Book Review – The Sages

The Sages by Rabbi Binyamin Lau

After the defeat of Bar Kochba the Jewish world was in turmoil. The sages gathered in Usha in the Galilee to strengthen Torah observance.

Their work shaped the Jewish world we live in today.

History and Biography

The Sages – Volume III The Galilean Period is about the prominent sages between the years 138 CE – 220 CE. That’s less than one hundred years of Jewish history.

However, it’s hard to overstate the importance of this period.

The Galilean Period begins right after the Bar Kochba revolt and ends with the death of Rabbi Yehuda HaNasi (Rebbi), the final editor of the Mishna.

Rabbi Lau’s initial focus is on the five major disciples of Rabbi Akiva:

  1. R. Meir
  2. R. Elazar ben Shamua
  3. R. Yehuda bar Ilai
  4. R. Yose ben Halafta
  5. R. Shimon bar Yochai

Other significant sages from this time period that R. Lau discusses include:

  • Beruria
  • Elisha ben Abuya (Acher)
  • Rabban Shimon ben Gamliel
  • Rabbi Natan HaBavli
  • Rabbi Hiya
  • Bar Kappara
  • Rabbi Yehuda HaNasi (Rebbi)

Their era was filled with economic and political hardships. The sages struggled with how to invigorate Judaism after the brutal defeat suffered by Bar Kochba and under Roman oppression.

Rabbi Lau blends together rabbinic and modern sources to understand the historical background of the times. His original documents include the Mishna, Tosefta, midrashim, Talmud Bavli, and Talmud Yerushalmi.

These sources contain many biographical details about the sages and their interactions with one another.

However, none of these sources are meant to be primarily historical and biographical.

Rabbi Lau combed through these primary sources. He then pieces them together in a way that makes clear and comprehensible the lives of our sages.

Since even people who learn Talmud Bavli may not be familiar with the Yerushalmi and the midrashim, Rabbi Lau has performed an invaluable service.

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Personality and Relationships

Thanks to R. Lau’s careful reading and explanations, it becomes clear that our sages were human beings. Each one had to deal with problems and their interpersonal relationships were not always smooth.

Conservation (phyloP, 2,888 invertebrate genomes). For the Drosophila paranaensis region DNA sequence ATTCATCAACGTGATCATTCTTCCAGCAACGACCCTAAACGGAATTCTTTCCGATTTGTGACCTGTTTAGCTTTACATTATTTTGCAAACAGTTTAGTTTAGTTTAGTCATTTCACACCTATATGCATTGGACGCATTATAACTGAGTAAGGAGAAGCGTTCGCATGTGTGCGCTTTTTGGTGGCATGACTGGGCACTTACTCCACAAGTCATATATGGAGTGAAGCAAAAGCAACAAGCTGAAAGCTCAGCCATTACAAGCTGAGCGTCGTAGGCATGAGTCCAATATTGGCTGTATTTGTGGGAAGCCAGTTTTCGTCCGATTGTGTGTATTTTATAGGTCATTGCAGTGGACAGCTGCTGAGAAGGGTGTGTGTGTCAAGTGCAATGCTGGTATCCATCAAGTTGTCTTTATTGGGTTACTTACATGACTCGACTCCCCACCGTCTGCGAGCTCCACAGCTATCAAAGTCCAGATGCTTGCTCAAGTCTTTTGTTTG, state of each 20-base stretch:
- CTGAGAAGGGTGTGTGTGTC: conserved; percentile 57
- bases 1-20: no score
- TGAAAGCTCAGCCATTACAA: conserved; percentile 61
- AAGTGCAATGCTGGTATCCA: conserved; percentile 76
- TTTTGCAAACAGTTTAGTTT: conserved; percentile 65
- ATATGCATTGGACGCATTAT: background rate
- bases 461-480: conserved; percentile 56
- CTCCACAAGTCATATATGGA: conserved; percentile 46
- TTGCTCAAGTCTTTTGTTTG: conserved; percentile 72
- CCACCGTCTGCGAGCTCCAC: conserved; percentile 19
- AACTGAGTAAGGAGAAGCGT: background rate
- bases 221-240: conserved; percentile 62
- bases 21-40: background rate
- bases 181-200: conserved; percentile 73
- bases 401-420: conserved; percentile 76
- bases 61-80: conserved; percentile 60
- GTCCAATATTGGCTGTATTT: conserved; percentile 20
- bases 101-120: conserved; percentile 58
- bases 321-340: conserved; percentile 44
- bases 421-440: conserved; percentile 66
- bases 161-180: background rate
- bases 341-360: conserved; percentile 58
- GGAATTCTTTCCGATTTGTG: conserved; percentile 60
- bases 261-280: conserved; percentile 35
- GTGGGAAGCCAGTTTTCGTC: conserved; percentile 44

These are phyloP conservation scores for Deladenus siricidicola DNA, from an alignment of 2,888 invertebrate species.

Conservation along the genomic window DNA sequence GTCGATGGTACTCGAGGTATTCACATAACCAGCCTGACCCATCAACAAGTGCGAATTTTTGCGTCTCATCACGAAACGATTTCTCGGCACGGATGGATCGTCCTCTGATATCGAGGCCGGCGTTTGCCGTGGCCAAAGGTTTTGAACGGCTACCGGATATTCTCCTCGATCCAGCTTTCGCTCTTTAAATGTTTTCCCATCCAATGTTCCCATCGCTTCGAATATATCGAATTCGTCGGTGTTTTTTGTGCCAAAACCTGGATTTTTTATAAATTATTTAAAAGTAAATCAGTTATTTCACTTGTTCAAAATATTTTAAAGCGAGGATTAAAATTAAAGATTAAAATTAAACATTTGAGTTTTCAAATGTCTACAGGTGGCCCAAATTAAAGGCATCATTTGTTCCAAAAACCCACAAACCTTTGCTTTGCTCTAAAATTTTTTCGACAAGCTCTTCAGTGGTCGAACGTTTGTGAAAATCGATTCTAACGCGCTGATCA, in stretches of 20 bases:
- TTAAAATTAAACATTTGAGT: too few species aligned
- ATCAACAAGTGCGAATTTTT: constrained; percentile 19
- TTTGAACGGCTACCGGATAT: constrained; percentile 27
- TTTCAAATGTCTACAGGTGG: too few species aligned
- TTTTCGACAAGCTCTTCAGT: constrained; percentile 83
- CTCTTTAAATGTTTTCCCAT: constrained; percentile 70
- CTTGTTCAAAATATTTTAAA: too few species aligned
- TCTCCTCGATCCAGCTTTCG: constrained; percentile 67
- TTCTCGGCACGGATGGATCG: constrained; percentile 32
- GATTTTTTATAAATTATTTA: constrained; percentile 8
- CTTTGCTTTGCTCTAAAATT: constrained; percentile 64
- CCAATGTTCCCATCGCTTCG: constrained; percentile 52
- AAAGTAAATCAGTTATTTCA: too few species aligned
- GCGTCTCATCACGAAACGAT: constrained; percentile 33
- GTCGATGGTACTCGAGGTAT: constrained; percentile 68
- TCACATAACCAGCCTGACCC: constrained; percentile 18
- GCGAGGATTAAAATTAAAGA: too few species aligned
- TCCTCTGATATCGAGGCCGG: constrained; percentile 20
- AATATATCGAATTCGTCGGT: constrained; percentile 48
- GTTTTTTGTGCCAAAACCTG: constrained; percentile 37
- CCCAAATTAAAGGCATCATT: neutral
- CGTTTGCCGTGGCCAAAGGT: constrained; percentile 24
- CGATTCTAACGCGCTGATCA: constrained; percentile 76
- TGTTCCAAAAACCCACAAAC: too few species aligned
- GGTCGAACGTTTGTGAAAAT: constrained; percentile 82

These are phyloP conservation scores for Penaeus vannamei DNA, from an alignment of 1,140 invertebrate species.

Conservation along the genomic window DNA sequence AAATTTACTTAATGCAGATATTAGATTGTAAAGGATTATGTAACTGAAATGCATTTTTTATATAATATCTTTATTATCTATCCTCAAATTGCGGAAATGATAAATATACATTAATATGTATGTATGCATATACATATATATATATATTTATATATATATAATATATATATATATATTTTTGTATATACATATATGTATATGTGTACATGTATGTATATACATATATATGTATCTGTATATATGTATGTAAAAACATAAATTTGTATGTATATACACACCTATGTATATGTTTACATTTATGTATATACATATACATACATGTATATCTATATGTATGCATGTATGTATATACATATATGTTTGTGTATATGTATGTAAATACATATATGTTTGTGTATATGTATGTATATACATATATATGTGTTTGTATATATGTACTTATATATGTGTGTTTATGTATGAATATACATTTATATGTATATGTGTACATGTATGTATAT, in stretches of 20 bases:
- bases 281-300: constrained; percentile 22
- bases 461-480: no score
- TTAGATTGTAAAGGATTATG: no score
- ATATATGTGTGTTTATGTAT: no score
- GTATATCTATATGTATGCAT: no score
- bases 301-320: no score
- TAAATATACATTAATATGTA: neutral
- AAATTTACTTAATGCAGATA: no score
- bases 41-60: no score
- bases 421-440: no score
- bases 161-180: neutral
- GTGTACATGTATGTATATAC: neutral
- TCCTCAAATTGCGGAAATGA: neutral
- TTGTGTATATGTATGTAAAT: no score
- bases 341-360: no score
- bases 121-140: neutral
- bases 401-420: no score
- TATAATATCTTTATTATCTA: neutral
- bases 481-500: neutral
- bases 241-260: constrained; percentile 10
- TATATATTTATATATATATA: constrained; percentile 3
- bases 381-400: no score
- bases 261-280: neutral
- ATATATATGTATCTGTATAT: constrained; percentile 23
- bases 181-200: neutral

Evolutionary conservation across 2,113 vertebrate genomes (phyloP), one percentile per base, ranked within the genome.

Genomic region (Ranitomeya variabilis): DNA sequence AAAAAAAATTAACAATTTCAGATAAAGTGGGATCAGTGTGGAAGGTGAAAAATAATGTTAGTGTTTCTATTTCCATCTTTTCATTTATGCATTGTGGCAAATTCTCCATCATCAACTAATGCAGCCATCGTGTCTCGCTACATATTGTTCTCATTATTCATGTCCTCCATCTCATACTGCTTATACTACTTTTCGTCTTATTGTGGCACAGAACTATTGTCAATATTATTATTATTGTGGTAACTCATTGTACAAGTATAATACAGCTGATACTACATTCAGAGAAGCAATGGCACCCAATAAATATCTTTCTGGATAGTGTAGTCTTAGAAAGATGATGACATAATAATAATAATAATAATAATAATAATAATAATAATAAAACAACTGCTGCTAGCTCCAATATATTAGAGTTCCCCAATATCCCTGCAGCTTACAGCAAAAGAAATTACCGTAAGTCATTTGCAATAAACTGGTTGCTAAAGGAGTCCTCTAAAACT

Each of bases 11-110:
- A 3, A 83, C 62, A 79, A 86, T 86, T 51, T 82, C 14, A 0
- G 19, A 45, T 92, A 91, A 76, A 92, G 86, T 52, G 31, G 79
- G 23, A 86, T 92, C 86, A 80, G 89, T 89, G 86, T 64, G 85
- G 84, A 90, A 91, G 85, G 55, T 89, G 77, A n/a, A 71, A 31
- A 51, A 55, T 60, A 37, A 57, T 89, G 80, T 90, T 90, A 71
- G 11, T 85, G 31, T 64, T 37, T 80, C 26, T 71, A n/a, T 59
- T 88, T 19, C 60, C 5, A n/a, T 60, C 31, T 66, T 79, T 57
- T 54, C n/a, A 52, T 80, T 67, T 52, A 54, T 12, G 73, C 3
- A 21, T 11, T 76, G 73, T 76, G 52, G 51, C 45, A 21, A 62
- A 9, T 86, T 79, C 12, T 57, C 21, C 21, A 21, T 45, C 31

Because of their different outlooks on life and Torah, they did not agree on the best approach for dealing with the significant problems facing the Jewish people.

As an example, here is how R. Lau (see page 348) concludes his discussion of the relationship between Rebbi and Rabbi Hiya:

The disagreement between Rebbi and Rabbi Hiya reflects two different approaches to Torah study. …The first approach [Rebbi] focuses on the obligation to safeguard Torah as the province of the learned elite. Torah should not be taught in the marketplace, nor should its secrets be revealed publicly. The second approach [R. Hiya] involves educating large numbers of students, so all of Israel can be privileged to study Torah. This is a deep ideological divide. Rabbi Hiya is very close to Rebbi, but he is not afraid to criticize his leadership style. …

Their disagreement becomes personal. When Rabbi Hiya comes before Rebbi, the latter mocks him by calling him “Iya.” But Rabbi Hiya does not relent, and the rift between them persists. Rabbi Hiya remains associated with the baraitot, traditions “outside” the Mishna. He has no place inside Rebbi’s Mishna, so he brings his teachings outside. The Babylonian Talmud is filled with his baraitot, thanks to which the Torah is not forgotten from Israel.


The Sages – Volume III The Galilean Period is suitable for men and women from high school age. This volume was translated from R. Lau’s Hebrew text into clear and flowing English.

As Rabbi Lau writes in the preface of a different book (Jeremiah), “Translation is not just the technical conversion of words from one language to another; it is an act of alchemy, capturing the mood, the music, the deeper meaning of the text.”

I think that ideal was achieved in this volume.

What’s Missing

Aaargh! Where’s the index?!?

For a book like this to be a reference resource it must have an index!

My Verdict

I enjoyed reading The Sages a lot. It gave me a much better understanding of the time period and of the interactions between the sages.

If you learn Mishna or Gemara or are interested in Jewish history, then I highly recommend that you buy and read this book. I’m sure the background information in this volume will add to your learning experience.

The Sages – Volume III The Galilean Period by Rabbi Dr. Binyamin Lau, translated by Ilana Kurshan. Published by Maggid Books.

Disclosure: I was given a review copy of The Sages – Volume III The Galilean Period by the publisher.

The Sages - 3 Volume Set
The Sages – 3 Volume Set

As you can guess from the title, Rabbi Lau has also written:
The Sages – Volume I The Second Temple Period and
The Sages – Volume II From Yavne to the Bar Kokhba Revolt

Your Turn

Go buy this book!

A Note on the Translations
The translation of Bible verses is based on the Judaica Press Tanach.
The translation of Gemara is based on the Soncino Talmud.
Click here to grab your copy of my free ebook How to Learn Chumash with Rashi.